With tougher gambling regulations set to be rolled out in the United Kingdom (UK), the gambling industry is looking at a partnership between two major trade bodies that will result in the creation of a powerful lobby group.
The Remote Gambling Association (RGA), the world’s largest online gambling trade organization, and the Association of British Bookmakers (ABB), which represents betting shop operators in the UK, are set to join forces in order to lobby politicians in relation to upcoming tax cuts and regulatory curbs that will be introduced as part of a nationwide effort to stomp out problem gambling.
Merger Plans Revealed in Job Adverts
The merger plans came to the fore following job adverts published by the recruitment firm Ellwood Atfield, which sought potential candidates who will sit at the helm of a new trade body called “Newco”. The recruitment pages for the two positions presented the requirements and qualifications that the applicants must meet. The positions are for a chairman and CEO who must have a successful track record of influencing the political and lobbying process within Brussels, Whitehall and Westminster.
The jobs also require that the candidates have a strong network within the national and international political and media sector, and should be able to deal with the media on topics that are politically sensitive.
Rumors of a merger between the two leading trade bodies surfaced towards the end of 2018 but were quickly dismissed by the RGA’s former chief executive Clive Hawkswood. However, recent developments indicate that the industry is eyeing a radical reform of its lobbying and advocacy architecture amid looming regulation.
Betting companies have also been placed under the spotlight after a series of scandals which exposed their behavior and influence on policy, which were strongly condemned by the public, the campaigners and the government in general.
Scandals that Shook the Gambling Industry
In recent times, the UK gambling industry has been plagued with numerous scandals that prompted urgent action from the industry regulator and the government. The first case, which involved Ladbrokes, was revealed by the Guardian in 2018. The betting giant agreed to pay £1 million to the victims of a gambling addict who used stolen money to bet, under the condition that the issue should not be divulged to the Gambling Commission. After the scandal was made known to the public, the UK gambling regulator (UKGC) warned gambling firms about the use of non-disclosure agreements.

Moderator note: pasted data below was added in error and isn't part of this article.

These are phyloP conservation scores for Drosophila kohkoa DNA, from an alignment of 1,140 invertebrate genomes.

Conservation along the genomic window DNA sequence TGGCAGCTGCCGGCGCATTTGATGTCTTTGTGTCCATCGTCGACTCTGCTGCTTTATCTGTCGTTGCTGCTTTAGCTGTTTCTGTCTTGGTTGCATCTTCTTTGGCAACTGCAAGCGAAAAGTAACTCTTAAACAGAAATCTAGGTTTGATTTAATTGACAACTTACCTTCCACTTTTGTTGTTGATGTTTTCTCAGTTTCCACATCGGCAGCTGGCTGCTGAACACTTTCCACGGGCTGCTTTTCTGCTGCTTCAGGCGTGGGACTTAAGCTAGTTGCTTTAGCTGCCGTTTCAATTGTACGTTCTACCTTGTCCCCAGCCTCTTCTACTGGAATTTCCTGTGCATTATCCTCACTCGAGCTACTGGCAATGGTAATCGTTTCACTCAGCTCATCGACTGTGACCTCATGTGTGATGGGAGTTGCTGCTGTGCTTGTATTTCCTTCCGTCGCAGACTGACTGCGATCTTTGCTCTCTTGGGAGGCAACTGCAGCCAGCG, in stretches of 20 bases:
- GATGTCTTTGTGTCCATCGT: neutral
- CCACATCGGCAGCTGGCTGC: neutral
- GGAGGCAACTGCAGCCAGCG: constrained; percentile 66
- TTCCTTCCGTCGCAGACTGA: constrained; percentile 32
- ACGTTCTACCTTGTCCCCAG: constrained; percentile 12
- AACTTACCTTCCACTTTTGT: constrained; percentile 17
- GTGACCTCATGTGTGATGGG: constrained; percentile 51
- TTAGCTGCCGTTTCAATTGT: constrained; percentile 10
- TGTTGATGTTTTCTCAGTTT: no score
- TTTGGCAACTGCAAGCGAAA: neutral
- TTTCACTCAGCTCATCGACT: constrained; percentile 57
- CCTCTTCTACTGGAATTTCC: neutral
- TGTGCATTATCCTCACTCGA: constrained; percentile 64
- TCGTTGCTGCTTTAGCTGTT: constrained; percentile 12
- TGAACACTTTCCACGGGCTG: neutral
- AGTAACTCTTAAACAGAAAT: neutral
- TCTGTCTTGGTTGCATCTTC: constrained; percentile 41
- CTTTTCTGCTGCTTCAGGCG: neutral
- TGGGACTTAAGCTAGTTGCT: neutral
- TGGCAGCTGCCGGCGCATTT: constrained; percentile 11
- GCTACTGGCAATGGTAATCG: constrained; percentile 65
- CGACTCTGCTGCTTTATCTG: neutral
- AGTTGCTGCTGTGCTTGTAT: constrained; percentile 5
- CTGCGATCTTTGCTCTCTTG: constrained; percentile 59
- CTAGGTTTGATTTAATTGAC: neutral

Ladbrokes also became the subject of an investigation conducted by the UKGC following allegations that the company’s staff tolerated excessive gambling by a problem gambler who took out payday loans to fund his gambling addiction.
Last year, sports minister Tracey Couch stepped down after the planned implementation of tougher restrictions on fixed-odd betting terminals (FOBTs) was postponed. Following her resignation, a group of 70 MPs initiated a cross-party rebellion that later forced the government to reverse its previous decision to delay the FOBT measures. The maximum bet on the machines will be cut from £100 to £2 effective April 1, 2019. The ABB had become the subject of heavy criticism for strongly opposing the new restrictions.
In 2017, 888Holdings was slapped with a record £7.8 m penalty for violations of consumer protection and anti-money laundering regulations. William Hill was also handed a massive fine of £6.2 million for similar offences in 2018.
A Gambling Commission report also revealed that Paddy Power encouraged a gambling addict to keep gambling until he lost his job, his home, and his family. The bookmaker also failed to intervene to prevent money laundering in its FOBTs.
Focus Shifts to Online Gambling
Online gambling and the dangers it poses have now become the new focus of the government after a study by the European Addiction Research found that the widely popular mobile betting apps, which allow unlimited stakes, were deemed more dangerous than FOBTs. Stricter regulations are currently in the works to tackle the issue.
The crackdown on gambling companies breaching the country’s gambling rules has intensified in the last couple of years. We can see this from the increase in financial penalties. The amount in 2016 from fines was £5.2 million which has since skyrocketed to £28 million in 2018. The Gambling Commission is also set to impose a ban on credit card betting, while companies have been forced to take more action to prevent children gambling by stopping advertising during live sports.
Gambling companies are joining forces to combat the growing pressure they are under. As of now, both RGA and ABB have yet to release a statement on the matter.

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